During the final week of “The Hollow” our pre-show seminar host and Agatha Christie expert, Dr. Chris Chan, shared his fascination with American adaptations of British works. I thought readers of this column would be interested in that too! Without further ado, “Americanizations” by Dr. Chris Chan.
The Peninsula Players are performing the musical “The Full Monty,” about a group of down-on-their luck friends who are attempting to raise some much-needed money by becoming male strippers. The show is based on the original 1997 film, which was set in Sheffield, England. The 2000 musical, however, transposed the action to Buffalo, New York.
This is hardly the first production to “Americanize” a work originally set in England (or anywhere else in the world, for that matter). There are various reasons for the changes. Sometimes creative teams
think that American audiences won’t connect as well with characters from other backgrounds, or it might cost too much to film abroad or to replicate foreign locations, or perhaps certain actors can’t perform a British accent convincingly. Whatever the reasons, “The Full Monty” is just one of many British works to be revised and changed into an American setting.
Americanization is not a new phenomenon. It spans theater, movies, and television shows. In 1954, Ian Fleming’s James Bond novel “Casino Royale” was turned into a TV movie for CBS. The super spy became
Jimmy Bond of the CIA. Ironically, the traditionally American intelligence agent Felix Leiter was reworked into the British spy Clarence Leiter.
The classic U.S. sitcom “All in the Family” was based on the UK series “Till Death Us Do Part,” both featuring a family with a bigoted patriarch who clashed with his politically opposite son-in-law. Ironically, the “All in the Family” spin-off “Maude” and Maude’s spin-off “Good Times” were Anglicized into “Nobody’s Perfect” and “The Fosters,” respectively.
It seems as if nearly every hit British television show has been Americanized, though many of these adaptations (such as U.S.-set versions of “Absolutely Fabulous,” “Are You Being Served?” and many
more) have never made it past the pilot stage. “Fawlty Towers” was adapted three times, none of which were successful despite starring talented actors like Betty White, Bea Arthur and John Larroquette.
One of the most popular and successful Americanizations of a “Britcom” is “The Office.” The original mockumentary set in a workplace lasted for two seasons of six episodes each, plus a Christmas special. The U.S. version’s pilot followed the original pilot closely, but later episodes soon went in new directions and developed different characters and avenues of characterization, running for 201 episodes over nine seasons.
The UK crime dramas “Cracker” and “Prime Suspect” both received Americanizations, though neither met with anything close to the critical acclaim and success of the originals.
Recently, the hit British crime serial “Broadchurch” received a close Americanized remake in “Gracepoint.” The biggest glaring change was the solution to the murder mystery, though the original star of “Broadchurch,” David Tennant, starred in “Gracepoint” as well, only with an American accent. Though “Broadchurch” is entering its third series, “Gracepoint” was cancelled after only one season.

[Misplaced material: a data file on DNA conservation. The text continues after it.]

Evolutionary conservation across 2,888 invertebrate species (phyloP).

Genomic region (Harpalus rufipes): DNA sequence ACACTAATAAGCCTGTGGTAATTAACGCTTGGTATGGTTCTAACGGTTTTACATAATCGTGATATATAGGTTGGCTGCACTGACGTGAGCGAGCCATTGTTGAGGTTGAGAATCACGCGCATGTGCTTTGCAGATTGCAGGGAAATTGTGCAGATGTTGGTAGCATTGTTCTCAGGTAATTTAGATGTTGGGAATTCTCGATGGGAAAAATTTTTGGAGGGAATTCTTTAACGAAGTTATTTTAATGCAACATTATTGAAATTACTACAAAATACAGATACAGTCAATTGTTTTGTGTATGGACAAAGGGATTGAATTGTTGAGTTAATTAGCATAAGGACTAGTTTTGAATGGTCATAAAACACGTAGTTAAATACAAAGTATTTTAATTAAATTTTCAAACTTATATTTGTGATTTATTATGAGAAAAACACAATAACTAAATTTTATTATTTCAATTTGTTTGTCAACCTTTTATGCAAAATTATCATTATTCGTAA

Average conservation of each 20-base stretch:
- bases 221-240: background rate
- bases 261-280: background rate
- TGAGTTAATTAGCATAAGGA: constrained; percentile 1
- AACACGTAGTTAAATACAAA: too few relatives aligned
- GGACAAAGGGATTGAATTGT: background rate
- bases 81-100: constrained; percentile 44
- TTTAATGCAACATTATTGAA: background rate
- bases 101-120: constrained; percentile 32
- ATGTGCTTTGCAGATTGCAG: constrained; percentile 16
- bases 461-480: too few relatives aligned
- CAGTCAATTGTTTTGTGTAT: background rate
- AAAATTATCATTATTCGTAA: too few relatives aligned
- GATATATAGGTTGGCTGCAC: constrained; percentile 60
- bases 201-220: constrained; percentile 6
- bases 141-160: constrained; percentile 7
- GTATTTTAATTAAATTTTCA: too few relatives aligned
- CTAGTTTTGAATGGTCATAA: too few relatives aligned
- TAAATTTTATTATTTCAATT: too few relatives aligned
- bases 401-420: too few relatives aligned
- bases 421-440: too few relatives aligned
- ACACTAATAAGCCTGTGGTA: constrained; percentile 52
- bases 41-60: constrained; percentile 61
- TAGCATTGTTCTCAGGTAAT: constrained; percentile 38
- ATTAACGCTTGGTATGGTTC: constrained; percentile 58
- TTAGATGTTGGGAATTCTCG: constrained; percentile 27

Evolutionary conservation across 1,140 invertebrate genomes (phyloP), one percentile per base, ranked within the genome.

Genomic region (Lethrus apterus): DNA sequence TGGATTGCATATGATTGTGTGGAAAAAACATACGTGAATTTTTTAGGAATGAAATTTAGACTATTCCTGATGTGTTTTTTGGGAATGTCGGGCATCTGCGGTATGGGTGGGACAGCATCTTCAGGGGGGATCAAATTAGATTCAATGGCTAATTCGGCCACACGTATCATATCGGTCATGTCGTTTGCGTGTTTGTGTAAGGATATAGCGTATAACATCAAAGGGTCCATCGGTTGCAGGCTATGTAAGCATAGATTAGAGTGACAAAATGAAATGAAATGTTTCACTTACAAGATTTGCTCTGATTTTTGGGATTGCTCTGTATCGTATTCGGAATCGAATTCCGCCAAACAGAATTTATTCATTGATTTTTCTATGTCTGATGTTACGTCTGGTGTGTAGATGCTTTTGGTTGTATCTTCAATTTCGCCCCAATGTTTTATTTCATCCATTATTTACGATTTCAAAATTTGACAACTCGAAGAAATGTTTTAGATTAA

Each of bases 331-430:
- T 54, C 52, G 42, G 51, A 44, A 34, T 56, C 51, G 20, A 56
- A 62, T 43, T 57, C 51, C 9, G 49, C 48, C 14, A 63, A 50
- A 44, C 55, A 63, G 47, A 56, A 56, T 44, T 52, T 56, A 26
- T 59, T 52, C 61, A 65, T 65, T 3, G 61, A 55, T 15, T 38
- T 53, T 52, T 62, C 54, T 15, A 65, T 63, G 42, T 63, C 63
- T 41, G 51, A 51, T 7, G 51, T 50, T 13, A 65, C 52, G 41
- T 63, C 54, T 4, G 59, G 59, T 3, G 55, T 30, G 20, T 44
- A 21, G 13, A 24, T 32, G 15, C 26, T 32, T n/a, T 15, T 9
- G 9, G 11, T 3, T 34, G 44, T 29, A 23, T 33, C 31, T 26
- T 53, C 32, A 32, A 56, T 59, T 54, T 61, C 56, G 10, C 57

The Netflix drama “House of Cards” is based on a series of novels and three TV mini-series set in England. Kevin Spacey’s conniving politician Frank Underwood is based off of Ian Richardson’s Francis
Urquhart, known as “F.U.” to friends and enemies alike. Over the course of three short miniseries, Urquhart schemes and murders his way to being Prime Minister, fends off a challenge from a newly crowned King, and uses a war to maintain his grip on power and secure his legacy. Though the U.S. version keeps many of these premises and characters, the dramatis personae is far larger and many more subplots have been added.
The UK is not the only country to have its entertainment Americanized. The Scandinavian television crime dramas “The Killing” and “The Bridge” received U.S. adaptations (the latter received a British/French adaptation as “The Tunnel,” too). The Japanese movie “Seven Samurai” became “The Magnificent Seven.” The Hong Kong movie “Internal Affairs” was Americanized to the Best Picture Oscar-winning movie “The Departed.” There are, of course, scores of other examples.
Incidentally, Simon Beaufoy, the original screenwriter of “The Full Monty,” turned “The Full Monty” into a play with music (mostly music from the movie, not the musical) in 2013, keeping the original setting. Beaufoy remarked, “Without Sheffield, there would be no Full Monty. It’s been a long road – via Hollywood – but finally the characters are coming back home to the place it all started.
Thank you Chris!
“The Full Monty” was adapted to the American stage by Terrence McNally (“Kiss of the Spider Woman” and “Master Class”) with lyrics and music by David Yazbeck (“Dirty Rotten Scondrels”). “The Full Monty” had 770 performances on Broadway and was nominated for 10 Tony Awards.
Catch the lively and raucous “The Full Monty” at Peninsula Players before it closes August 14! Book ticket now by calling the Box Office at 920-868-3287 or visit www.peninsulaplayers.com. Join us by the bay, where the sun sets, the curtain rises and the stars shine!